Thanks to J K Rowling for proving that my obsessive re-reading of her wonderful
books (in particular all the scenes in which Neville and Hannah appear) was
completely justified. Thanks to TDU for encouraging me to
post this, and for the beta. Any remaining errors are my own. This story was
posted in its original form in the 87 Rolls of Parchment forum for the Career
Advice challenge. At the time, I was in the earliest stages of thinking about
my Neville and Hannah chaptered fic, Asking for Roses. I wrote this in order
to get to know Hannah before she had to leave Hogwarts under such sad circumstances
in sixth year.
Career Advice for Hannah
“Come in!” Pomona Sprout
had her back to the student entering the room. She was in the middle of watering
one of her beautiful Fainting Lilies, which trembled at the vibration of the
door closing, prostrating itself along the window sill.
“Stop being melodramatic.
It’s only one of my fifth year students,” she scolded, settling herself in
her comfortable, if rather mucky chair. The lily raised its bell-shaped flower
towards the girl now seated in front of the earth-spattered desk. She was
twisting a fat, blonde pigtail and looked, if possible, even more timid than
the bloom peering curiously at her.
“Good afternoon, Hannah.
This interview is to talk over career plans and such—” Pomona looked
appraisingly at the pink-cheeked girl. “Yes, well, before we get started –
camomile tea?” She poured two cups without waiting for an answer. “Have you
had any ideas about what you would like to do after leaving Hogwarts?”
“I’d thought about Muggle
Relations.” Hannah stuck her small, but firm chin out defiantly, as though
expecting a poor reception for this pronouncement.
“Hmm. Rather thought
I might be hearing something like that. Now then m’dear, that’s all very commendable
and worthy et cetera. Hmph. However, some might say – not me mind, I
just need to be sure you’ve thought all this through properly – that
you might be aiming a bit low.” As Hannah gazed at her Head of House, the startled
expression on her round face was replaced by dawning pleasure and confusion.
“What d’you have to say about that?”
“H – how do you
“Your marks. I have your
predicted grades here. Let’s see … Muggle Studies – straight ‘O.’ History
of Magic – ‘O ’ again. No surprises there.”
She paused to look over
her spectacles at Hannah, who was clutching the edge of her seat with both
hands. With this particular student, one could never tell how it would go
– such a capable prefect, so dependable with the tinies and firm enough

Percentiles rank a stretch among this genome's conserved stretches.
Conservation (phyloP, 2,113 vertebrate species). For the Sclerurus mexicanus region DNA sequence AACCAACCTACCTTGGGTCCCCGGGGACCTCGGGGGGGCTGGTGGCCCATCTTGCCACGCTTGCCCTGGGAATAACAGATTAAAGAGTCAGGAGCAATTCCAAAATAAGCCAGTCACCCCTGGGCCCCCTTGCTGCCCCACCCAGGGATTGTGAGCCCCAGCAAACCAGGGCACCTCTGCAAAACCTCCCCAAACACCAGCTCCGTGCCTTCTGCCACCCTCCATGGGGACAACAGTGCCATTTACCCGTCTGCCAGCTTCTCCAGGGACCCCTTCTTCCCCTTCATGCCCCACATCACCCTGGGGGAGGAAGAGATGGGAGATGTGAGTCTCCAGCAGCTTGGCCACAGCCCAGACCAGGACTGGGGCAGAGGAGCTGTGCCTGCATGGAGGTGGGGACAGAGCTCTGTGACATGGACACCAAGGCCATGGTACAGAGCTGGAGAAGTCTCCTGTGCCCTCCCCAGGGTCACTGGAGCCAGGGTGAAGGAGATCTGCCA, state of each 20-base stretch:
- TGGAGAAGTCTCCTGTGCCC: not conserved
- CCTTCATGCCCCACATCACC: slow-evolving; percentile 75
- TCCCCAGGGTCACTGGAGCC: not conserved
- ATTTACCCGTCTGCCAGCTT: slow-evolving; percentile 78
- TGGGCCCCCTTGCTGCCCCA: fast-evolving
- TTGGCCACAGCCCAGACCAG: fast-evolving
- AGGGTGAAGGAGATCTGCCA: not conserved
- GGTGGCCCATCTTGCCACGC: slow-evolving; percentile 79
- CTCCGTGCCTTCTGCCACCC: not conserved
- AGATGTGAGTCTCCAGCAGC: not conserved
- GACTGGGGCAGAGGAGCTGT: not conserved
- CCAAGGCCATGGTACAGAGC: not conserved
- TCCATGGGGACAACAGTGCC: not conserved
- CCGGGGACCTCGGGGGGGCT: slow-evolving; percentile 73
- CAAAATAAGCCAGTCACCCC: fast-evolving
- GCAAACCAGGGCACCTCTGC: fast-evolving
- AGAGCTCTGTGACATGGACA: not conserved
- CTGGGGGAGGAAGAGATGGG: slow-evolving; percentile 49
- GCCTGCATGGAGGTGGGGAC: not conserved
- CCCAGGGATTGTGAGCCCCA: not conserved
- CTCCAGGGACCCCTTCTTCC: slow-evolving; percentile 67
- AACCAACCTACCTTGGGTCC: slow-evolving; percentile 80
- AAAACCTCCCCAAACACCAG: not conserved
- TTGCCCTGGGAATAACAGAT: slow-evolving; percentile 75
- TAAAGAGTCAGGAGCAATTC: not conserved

with the older ones, but when it came to managing herself … Pomona
nudged a dusty box of tissues across the desk and continued.
“Astronomy – ‘A’
Divination – ‘A’ possibly ‘E’ ‘depending on the alignment of Neptune
and Saturn’. Oh for goodness sake, Sybill.
Ah, that’s a bit out of date. No matter … your new Divination teacher predicts
– ha! – an ‘E’ also. Arithmancy – ‘E’, Potions—” The
next line was obscured. “Hold on, there’s a note …”
She squinted at the shred
of parchment attached to Hannah’s Personal Scroll. No, really,
this was too bad! The dratted man might have mentioned something before
now, with exams only weeks away. Of course, she reflected, Severus Snape had
never shown any sign of knowing the first thing about basic classroom management,
other than the occasional muttering in House meetings along the lines of ‘Let
the little buggers sink or swim.’
“Who do you sit next
to in Potions?”
“Ernie,” answered Hannah
promptly. I knew it, thought Pomona Sprout grimly. At the very least she
could have looked for an opportunity for a quiet word in Severus’ ear –
about the importance of occasionally splitting up quiet and cooperative friendship
groups, as well as disruptive ones. Wasn’t it apparent to any teacher with
a whisker of experience that an obliging girl like Hannah, given the slightest
chance to be useful, would allow herself to be monopolised by an overbearing
“And you always work
together?” With a guilty start, Hannah contemplated the floorboards. Her teacher
held back a smile. The girl was far from stupid, and haranguing her wouldn’t
help matters. No doubt, she would hear a similar story in fifteen minutes
time – although, rather than recruiting a personal assistant to carry
out the drudge work, young Susan’s deskmate was more likely to have distracted
her entirely. MacMillan and Smith. If those two could only get along for more
than five minutes at a time, they could take on the world.
She scrutinised the note
again. “Does this sound familiar to you?” Hannah raised her eyes. “‘It
would be gratifying to see this candidate perform consistently at the level
at which on rare occasions she appears capable. Were this to be the case,
there would be an outside possibility of her achieving an Outstanding Potions
grade in the forthcoming O.W.L. examination. However, this appears unlikely
in the extreme, given that this year she has not perfected any technique more
complicated than shredding daisy roots, and I must, perforce, predict a merely